If you’re constantly on Instagram, Youtube, and Tiktok, you must have encountered James Charles at least once. He’s a 21 year-old American Internet personality, beauty Youtuber, makeup artist, and one of today’s biggest Gen Z influencers, alongside Kylie Jenner and company.
Early last year, a huge sum of people on the Internet were quick to detach their associations with James Charles, as his older peers and mentors attempted to cancel him. Not long after, he cleared his name from alleged problematic behaviors after he posted a response video, and was even defended by prominent Youtube star Pewdiepie on a separate video.
If anything good came out from the drama he was involved in, it’s that his Youtube channel now has over 20 million subscribers.
The influencer culture was probably first introduced or made mainstream by the Kardashians, which seemed ridiculous at the time. And when James Charles was invited to the Met Gala in 2019, people who were only familiar with the old A-list scratched their heads. It makes me wonder, just how much do we not know about the influencer culture today?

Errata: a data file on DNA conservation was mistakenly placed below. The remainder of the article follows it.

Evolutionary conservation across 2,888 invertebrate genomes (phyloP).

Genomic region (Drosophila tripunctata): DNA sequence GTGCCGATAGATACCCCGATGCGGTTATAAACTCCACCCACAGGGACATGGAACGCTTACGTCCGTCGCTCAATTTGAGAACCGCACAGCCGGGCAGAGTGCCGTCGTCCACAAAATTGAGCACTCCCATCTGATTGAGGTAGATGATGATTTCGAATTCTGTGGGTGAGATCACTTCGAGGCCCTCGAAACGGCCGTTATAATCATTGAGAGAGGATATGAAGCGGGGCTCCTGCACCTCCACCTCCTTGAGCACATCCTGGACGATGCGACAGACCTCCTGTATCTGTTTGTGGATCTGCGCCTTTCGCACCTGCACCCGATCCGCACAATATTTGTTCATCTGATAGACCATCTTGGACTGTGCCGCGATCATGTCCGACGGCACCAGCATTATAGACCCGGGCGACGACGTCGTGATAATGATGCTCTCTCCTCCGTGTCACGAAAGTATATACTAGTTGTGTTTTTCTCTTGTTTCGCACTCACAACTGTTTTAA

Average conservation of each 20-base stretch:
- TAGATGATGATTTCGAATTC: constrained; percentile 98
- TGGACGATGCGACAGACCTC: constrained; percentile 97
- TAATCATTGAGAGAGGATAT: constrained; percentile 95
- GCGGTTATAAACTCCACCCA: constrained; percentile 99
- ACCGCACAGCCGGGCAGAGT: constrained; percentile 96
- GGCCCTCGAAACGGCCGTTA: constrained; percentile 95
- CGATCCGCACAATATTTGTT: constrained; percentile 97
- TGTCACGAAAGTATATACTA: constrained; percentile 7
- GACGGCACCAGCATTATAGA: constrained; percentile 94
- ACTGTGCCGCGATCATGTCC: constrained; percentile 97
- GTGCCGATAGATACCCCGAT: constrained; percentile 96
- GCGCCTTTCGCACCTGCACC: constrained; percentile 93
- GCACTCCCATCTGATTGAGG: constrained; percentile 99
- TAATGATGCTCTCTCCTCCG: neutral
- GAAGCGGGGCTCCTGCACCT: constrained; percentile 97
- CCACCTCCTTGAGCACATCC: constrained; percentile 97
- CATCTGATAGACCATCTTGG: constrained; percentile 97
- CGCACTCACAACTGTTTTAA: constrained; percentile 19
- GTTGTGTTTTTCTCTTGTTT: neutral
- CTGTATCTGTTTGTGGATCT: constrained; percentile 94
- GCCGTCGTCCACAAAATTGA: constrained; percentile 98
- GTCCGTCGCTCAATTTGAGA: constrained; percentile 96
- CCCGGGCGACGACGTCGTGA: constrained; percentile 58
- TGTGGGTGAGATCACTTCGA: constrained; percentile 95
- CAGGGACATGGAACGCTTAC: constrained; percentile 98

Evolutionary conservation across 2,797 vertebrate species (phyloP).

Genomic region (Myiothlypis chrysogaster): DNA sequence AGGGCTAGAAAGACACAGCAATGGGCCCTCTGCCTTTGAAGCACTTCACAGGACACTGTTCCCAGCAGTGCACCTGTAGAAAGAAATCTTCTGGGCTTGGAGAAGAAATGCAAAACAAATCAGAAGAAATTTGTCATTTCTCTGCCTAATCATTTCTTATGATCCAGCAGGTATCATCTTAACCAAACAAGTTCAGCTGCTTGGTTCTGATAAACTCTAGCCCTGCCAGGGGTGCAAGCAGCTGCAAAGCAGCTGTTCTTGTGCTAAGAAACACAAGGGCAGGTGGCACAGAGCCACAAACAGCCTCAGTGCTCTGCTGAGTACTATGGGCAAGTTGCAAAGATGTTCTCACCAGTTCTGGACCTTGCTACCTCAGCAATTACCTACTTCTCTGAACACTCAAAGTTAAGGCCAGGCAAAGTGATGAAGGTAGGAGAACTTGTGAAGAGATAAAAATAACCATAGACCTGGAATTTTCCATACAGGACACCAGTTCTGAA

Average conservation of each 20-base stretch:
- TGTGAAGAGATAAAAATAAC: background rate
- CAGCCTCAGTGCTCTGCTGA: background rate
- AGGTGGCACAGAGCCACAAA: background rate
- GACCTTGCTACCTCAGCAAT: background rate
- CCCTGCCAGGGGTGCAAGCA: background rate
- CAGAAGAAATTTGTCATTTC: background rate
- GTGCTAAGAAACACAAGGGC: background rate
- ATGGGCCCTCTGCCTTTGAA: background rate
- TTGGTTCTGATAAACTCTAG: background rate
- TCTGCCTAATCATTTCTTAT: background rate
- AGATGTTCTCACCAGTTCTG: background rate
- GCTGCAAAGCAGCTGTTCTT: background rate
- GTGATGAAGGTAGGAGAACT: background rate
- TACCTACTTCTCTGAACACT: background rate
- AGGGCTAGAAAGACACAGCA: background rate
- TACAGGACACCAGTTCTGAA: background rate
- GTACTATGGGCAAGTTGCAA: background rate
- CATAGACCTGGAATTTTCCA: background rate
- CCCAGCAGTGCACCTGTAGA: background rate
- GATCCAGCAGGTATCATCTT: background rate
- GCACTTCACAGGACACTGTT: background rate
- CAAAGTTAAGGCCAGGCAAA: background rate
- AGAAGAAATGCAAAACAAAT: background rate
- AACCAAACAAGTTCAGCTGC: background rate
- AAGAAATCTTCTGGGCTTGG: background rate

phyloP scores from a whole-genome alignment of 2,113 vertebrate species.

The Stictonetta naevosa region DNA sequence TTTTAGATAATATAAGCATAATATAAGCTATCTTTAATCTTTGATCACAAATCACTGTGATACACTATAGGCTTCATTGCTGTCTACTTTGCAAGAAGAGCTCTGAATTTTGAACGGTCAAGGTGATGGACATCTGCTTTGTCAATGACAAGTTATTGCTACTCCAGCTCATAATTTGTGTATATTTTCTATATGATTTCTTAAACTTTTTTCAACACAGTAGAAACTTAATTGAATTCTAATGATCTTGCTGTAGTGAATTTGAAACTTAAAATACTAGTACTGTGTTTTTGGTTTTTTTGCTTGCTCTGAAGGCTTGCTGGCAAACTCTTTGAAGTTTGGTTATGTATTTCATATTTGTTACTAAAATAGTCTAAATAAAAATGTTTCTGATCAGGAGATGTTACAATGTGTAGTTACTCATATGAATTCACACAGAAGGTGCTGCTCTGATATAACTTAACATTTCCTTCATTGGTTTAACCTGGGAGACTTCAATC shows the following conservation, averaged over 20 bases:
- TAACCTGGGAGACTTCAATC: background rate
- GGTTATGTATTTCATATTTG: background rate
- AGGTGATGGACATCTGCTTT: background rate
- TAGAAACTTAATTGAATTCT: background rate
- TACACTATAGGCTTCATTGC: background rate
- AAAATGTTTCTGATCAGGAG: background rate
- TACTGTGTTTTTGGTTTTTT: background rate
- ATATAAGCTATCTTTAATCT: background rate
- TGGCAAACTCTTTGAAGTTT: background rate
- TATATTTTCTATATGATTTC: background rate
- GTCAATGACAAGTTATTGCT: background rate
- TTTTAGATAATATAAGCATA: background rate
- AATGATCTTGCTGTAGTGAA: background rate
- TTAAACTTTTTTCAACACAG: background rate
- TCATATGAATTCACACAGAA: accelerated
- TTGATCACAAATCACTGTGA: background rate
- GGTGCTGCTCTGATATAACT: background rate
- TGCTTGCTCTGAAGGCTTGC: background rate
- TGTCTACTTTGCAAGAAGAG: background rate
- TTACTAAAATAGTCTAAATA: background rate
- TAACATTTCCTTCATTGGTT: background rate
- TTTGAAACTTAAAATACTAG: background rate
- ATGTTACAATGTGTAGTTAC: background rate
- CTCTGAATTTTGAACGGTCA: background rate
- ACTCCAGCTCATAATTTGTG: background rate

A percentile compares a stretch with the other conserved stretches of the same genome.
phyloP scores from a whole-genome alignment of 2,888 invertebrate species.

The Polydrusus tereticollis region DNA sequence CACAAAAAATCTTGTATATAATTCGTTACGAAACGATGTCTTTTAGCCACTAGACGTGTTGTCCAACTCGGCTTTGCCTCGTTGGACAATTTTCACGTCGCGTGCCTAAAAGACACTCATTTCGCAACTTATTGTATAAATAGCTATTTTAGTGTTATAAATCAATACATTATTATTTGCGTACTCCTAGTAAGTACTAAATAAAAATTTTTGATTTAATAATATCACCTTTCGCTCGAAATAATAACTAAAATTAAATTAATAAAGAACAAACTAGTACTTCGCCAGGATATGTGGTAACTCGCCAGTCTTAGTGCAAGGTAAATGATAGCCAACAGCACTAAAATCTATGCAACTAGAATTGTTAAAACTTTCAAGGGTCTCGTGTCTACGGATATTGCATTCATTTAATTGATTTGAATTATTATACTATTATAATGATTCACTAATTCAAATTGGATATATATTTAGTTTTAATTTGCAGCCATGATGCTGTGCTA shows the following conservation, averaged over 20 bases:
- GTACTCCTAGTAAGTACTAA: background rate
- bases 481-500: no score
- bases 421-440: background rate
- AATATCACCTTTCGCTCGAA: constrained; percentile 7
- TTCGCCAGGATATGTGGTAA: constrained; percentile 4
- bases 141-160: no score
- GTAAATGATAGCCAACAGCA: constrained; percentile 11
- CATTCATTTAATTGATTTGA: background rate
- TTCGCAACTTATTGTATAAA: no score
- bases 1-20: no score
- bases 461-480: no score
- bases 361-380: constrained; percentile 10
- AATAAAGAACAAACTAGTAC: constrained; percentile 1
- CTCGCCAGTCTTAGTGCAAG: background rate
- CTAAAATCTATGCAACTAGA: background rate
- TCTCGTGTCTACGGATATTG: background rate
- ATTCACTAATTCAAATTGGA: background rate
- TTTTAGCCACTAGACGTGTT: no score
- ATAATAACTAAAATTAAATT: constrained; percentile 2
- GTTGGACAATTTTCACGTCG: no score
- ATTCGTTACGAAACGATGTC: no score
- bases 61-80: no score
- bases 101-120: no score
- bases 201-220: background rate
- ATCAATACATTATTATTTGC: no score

Thanks to millennials who paved the way, we now see millionaire Gen Z’s whose livelihood is being themselves and doing whatever the hell they want on social media. Some even go as far as prioritizing it over college. And why not if you’re earning just as much as what regular jobs would pay? And with your own time in your hands? Fire.
It all sounds so ideal and alluring, and that’s probably why we personally know at least one person in our lives trying to be one. But just what does it take to succeed? I say a huge bag of luck!
Watch this video of James Charles featuring what a busy day looks like for him as an influencer:
For someone like James who seems to be successful at what he does, we see someone who has turned playing to work. Smart, strategic, quick, and charismatic—he is definitely acing the influencer game. With his popularity growing even more, it seems fitting that Youtube Originals decided to give him his own reality series “Instant Influencer,” where he hosts and mentors a group of Gen Z’s competing to be the next big influencer.
I find episode 3 fascinating in particular. It’s equally disturbing and amusing, with the mini-challenge having to make an apology video over an assigned “mistake” they have to apologize for. It highlights the many things that are behind what is supposed to be a simple sorry: how you look like, how you sound like, and how much tears you’ll be shedding.